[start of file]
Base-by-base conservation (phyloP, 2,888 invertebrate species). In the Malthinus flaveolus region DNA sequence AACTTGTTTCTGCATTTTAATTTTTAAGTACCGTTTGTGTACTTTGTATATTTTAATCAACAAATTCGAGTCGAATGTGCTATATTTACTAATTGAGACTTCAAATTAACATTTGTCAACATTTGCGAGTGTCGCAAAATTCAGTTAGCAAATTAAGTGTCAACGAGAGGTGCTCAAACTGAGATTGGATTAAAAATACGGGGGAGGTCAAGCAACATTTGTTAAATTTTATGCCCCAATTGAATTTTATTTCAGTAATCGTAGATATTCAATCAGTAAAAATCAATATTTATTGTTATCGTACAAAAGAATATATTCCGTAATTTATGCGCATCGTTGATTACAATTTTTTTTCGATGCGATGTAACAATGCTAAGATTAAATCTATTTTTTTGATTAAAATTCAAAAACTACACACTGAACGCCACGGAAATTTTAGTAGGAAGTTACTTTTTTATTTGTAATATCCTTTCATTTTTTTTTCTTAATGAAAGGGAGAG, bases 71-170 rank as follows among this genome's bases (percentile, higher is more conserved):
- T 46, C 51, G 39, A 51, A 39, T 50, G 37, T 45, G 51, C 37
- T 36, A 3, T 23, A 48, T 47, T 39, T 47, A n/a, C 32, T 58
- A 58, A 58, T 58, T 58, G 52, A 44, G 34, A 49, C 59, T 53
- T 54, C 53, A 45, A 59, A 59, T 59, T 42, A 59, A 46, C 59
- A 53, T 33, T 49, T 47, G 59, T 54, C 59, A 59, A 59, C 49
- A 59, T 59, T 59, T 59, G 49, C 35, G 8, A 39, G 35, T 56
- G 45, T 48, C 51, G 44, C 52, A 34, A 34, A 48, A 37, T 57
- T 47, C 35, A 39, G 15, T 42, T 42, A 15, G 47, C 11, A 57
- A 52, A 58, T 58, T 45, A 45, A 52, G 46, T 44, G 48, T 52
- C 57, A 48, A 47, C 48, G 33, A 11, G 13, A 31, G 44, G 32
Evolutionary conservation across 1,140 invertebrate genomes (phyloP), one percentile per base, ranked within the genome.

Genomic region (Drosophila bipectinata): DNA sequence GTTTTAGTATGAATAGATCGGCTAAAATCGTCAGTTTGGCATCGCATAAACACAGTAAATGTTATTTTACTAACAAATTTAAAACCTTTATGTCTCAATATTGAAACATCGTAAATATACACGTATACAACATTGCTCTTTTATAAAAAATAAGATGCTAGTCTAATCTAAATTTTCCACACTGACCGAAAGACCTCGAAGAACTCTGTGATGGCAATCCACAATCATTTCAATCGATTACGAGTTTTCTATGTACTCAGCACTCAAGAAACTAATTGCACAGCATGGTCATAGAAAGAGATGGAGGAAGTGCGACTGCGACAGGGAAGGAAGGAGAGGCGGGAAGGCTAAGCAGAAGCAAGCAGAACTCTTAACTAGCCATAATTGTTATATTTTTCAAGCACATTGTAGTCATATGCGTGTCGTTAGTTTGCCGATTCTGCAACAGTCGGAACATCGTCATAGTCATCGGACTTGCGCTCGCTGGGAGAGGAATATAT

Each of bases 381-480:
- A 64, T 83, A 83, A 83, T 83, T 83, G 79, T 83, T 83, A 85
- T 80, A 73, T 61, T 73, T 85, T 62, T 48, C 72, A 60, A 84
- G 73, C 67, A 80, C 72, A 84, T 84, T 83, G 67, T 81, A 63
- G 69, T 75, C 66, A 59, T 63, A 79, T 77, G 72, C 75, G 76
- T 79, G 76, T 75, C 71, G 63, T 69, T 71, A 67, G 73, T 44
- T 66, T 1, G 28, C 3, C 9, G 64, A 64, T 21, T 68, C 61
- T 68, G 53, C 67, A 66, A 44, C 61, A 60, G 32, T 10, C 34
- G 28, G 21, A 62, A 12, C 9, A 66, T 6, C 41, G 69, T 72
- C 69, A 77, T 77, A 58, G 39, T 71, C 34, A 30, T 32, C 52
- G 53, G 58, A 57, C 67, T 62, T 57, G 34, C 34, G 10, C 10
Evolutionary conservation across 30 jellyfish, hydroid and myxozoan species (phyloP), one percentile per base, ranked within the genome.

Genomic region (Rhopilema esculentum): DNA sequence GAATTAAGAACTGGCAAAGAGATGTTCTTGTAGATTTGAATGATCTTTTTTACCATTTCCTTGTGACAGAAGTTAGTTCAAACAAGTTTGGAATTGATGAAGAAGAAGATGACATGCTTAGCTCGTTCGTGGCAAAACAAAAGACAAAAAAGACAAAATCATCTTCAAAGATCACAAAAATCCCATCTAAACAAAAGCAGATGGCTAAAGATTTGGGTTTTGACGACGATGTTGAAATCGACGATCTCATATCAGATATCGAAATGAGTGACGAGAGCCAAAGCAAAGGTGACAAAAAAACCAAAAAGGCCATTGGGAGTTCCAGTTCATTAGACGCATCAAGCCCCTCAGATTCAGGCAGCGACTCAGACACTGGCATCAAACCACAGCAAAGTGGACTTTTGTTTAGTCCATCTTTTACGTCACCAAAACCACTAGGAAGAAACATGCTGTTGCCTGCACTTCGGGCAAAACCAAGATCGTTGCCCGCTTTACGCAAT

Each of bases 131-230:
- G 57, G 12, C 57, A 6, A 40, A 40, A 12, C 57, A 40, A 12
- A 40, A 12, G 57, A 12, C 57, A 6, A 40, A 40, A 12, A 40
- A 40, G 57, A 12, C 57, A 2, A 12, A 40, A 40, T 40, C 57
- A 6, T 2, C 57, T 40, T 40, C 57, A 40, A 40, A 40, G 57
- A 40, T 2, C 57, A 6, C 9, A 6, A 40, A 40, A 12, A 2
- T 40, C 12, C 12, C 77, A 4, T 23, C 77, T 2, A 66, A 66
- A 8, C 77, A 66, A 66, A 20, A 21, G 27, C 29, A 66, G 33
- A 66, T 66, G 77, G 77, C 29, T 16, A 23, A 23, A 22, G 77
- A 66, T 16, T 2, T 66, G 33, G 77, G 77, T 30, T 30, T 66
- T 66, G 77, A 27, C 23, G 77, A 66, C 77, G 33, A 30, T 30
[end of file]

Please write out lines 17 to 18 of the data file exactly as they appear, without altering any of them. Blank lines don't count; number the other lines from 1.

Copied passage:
- G 73, C 67, A 80, C 72, A 84, T 84, T 83, G 67, T 81, A 63
- G 69, T 75, C 66, A 59, T 63, A 79, T 77, G 72, C 75, G 76